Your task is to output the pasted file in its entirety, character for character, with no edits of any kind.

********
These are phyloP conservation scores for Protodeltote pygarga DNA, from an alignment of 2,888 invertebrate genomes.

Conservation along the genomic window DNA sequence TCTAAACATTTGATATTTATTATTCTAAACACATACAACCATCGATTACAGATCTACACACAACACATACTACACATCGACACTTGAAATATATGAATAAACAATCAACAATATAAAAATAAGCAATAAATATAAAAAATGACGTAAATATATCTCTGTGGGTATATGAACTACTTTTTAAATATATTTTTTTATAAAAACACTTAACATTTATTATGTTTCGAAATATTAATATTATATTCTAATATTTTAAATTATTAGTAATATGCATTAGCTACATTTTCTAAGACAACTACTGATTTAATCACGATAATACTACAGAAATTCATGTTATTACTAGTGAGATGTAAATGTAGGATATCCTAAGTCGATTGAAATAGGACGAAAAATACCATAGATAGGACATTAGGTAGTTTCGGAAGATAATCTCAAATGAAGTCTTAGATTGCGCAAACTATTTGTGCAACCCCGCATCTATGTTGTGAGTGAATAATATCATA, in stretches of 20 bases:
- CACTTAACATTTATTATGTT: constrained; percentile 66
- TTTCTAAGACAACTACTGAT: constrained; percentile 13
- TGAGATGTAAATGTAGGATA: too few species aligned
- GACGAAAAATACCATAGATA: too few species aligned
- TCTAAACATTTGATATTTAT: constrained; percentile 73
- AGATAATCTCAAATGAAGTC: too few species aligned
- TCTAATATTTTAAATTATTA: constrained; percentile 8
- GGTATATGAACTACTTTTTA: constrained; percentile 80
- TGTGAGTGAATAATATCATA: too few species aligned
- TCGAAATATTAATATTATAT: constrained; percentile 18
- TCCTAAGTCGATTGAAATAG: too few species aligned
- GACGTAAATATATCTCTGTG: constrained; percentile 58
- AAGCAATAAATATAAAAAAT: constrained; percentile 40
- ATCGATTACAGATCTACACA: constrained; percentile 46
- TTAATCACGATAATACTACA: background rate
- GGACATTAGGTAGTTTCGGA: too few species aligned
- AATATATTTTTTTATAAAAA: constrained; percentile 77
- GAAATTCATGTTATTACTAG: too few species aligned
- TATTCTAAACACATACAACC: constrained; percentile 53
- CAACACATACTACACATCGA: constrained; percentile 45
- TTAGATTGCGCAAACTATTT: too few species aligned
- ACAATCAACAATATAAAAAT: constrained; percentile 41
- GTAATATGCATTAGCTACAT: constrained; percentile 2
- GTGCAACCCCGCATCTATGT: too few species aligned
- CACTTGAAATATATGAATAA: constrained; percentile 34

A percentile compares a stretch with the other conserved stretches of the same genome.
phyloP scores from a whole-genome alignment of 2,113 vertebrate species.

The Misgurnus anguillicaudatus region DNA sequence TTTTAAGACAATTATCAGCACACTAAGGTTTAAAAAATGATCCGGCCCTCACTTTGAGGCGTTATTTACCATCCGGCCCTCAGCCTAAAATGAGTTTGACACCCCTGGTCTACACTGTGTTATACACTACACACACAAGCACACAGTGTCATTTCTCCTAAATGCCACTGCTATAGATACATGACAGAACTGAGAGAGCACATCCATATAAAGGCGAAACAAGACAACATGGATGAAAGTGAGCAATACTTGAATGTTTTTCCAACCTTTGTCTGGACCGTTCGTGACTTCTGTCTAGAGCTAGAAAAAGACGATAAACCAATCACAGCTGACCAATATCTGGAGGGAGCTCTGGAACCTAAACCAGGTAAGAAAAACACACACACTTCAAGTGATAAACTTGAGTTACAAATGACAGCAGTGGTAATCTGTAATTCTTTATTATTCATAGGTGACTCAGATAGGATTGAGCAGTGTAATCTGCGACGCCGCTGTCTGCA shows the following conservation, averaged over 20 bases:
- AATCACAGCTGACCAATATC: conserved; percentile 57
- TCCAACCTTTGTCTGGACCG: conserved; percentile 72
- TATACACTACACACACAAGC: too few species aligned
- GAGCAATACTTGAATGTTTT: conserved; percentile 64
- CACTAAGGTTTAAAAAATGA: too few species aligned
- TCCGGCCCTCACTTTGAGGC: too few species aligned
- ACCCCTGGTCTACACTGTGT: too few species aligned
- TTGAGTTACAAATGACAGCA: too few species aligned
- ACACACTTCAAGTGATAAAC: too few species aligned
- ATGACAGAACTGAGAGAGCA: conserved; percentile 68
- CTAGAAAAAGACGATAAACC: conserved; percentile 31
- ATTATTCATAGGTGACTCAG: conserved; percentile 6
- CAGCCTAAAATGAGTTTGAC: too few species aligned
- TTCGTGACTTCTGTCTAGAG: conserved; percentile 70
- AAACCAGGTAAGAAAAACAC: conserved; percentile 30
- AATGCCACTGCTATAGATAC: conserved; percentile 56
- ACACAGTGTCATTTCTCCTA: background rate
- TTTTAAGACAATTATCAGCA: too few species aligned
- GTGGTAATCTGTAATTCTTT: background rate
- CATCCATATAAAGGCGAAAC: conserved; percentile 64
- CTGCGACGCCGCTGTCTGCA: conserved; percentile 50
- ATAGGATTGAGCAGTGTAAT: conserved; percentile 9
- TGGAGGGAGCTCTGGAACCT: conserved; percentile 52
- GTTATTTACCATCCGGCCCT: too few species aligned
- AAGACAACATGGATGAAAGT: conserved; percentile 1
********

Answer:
These are phyloP conservation scores for Protodeltote pygarga DNA, from an alignment of 2,888 invertebrate genomes.

Conservation along the genomic window DNA sequence TCTAAACATTTGATATTTATTATTCTAAACACATACAACCATCGATTACAGATCTACACACAACACATACTACACATCGACACTTGAAATATATGAATAAACAATCAACAATATAAAAATAAGCAATAAATATAAAAAATGACGTAAATATATCTCTGTGGGTATATGAACTACTTTTTAAATATATTTTTTTATAAAAACACTTAACATTTATTATGTTTCGAAATATTAATATTATATTCTAATATTTTAAATTATTAGTAATATGCATTAGCTACATTTTCTAAGACAACTACTGATTTAATCACGATAATACTACAGAAATTCATGTTATTACTAGTGAGATGTAAATGTAGGATATCCTAAGTCGATTGAAATAGGACGAAAAATACCATAGATAGGACATTAGGTAGTTTCGGAAGATAATCTCAAATGAAGTCTTAGATTGCGCAAACTATTTGTGCAACCCCGCATCTATGTTGTGAGTGAATAATATCATA, in stretches of 20 bases:
- CACTTAACATTTATTATGTT: constrained; percentile 66
- TTTCTAAGACAACTACTGAT: constrained; percentile 13
- TGAGATGTAAATGTAGGATA: too few species aligned
- GACGAAAAATACCATAGATA: too few species aligned
- TCTAAACATTTGATATTTAT: constrained; percentile 73
- AGATAATCTCAAATGAAGTC: too few species aligned
- TCTAATATTTTAAATTATTA: constrained; percentile 8
- GGTATATGAACTACTTTTTA: constrained; percentile 80
- TGTGAGTGAATAATATCATA: too few species aligned
- TCGAAATATTAATATTATAT: constrained; percentile 18
- TCCTAAGTCGATTGAAATAG: too few species aligned
- GACGTAAATATATCTCTGTG: constrained; percentile 58
- AAGCAATAAATATAAAAAAT: constrained; percentile 40
- ATCGATTACAGATCTACACA: constrained; percentile 46
- TTAATCACGATAATACTACA: background rate
- GGACATTAGGTAGTTTCGGA: too few species aligned
- AATATATTTTTTTATAAAAA: constrained; percentile 77
- GAAATTCATGTTATTACTAG: too few species aligned
- TATTCTAAACACATACAACC: constrained; percentile 53
- CAACACATACTACACATCGA: constrained; percentile 45
- TTAGATTGCGCAAACTATTT: too few species aligned
- ACAATCAACAATATAAAAAT: constrained; percentile 41
- GTAATATGCATTAGCTACAT: constrained; percentile 2
- GTGCAACCCCGCATCTATGT: too few species aligned
- CACTTGAAATATATGAATAA: constrained; percentile 34

A percentile compares a stretch with the other conserved stretches of the same genome.
phyloP scores from a whole-genome alignment of 2,113 vertebrate species.

The Misgurnus anguillicaudatus region DNA sequence TTTTAAGACAATTATCAGCACACTAAGGTTTAAAAAATGATCCGGCCCTCACTTTGAGGCGTTATTTACCATCCGGCCCTCAGCCTAAAATGAGTTTGACACCCCTGGTCTACACTGTGTTATACACTACACACACAAGCACACAGTGTCATTTCTCCTAAATGCCACTGCTATAGATACATGACAGAACTGAGAGAGCACATCCATATAAAGGCGAAACAAGACAACATGGATGAAAGTGAGCAATACTTGAATGTTTTTCCAACCTTTGTCTGGACCGTTCGTGACTTCTGTCTAGAGCTAGAAAAAGACGATAAACCAATCACAGCTGACCAATATCTGGAGGGAGCTCTGGAACCTAAACCAGGTAAGAAAAACACACACACTTCAAGTGATAAACTTGAGTTACAAATGACAGCAGTGGTAATCTGTAATTCTTTATTATTCATAGGTGACTCAGATAGGATTGAGCAGTGTAATCTGCGACGCCGCTGTCTGCA shows the following conservation, averaged over 20 bases:
- AATCACAGCTGACCAATATC: conserved; percentile 57
- TCCAACCTTTGTCTGGACCG: conserved; percentile 72
- TATACACTACACACACAAGC: too few species aligned
- GAGCAATACTTGAATGTTTT: conserved; percentile 64
- CACTAAGGTTTAAAAAATGA: too few species aligned
- TCCGGCCCTCACTTTGAGGC: too few species aligned
- ACCCCTGGTCTACACTGTGT: too few species aligned
- TTGAGTTACAAATGACAGCA: too few species aligned
- ACACACTTCAAGTGATAAAC: too few species aligned
- ATGACAGAACTGAGAGAGCA: conserved; percentile 68
- CTAGAAAAAGACGATAAACC: conserved; percentile 31
- ATTATTCATAGGTGACTCAG: conserved; percentile 6
- CAGCCTAAAATGAGTTTGAC: too few species aligned
- TTCGTGACTTCTGTCTAGAG: conserved; percentile 70
- AAACCAGGTAAGAAAAACAC: conserved; percentile 30
- AATGCCACTGCTATAGATAC: conserved; percentile 56
- ACACAGTGTCATTTCTCCTA: background rate
- TTTTAAGACAATTATCAGCA: too few species aligned
- GTGGTAATCTGTAATTCTTT: background rate
- CATCCATATAAAGGCGAAAC: conserved; percentile 64
- CTGCGACGCCGCTGTCTGCA: conserved; percentile 50
- ATAGGATTGAGCAGTGTAAT: conserved; percentile 9
- TGGAGGGAGCTCTGGAACCT: conserved; percentile 52
- GTTATTTACCATCCGGCCCT: too few species aligned
- AAGACAACATGGATGAAAGT: conserved; percentile 1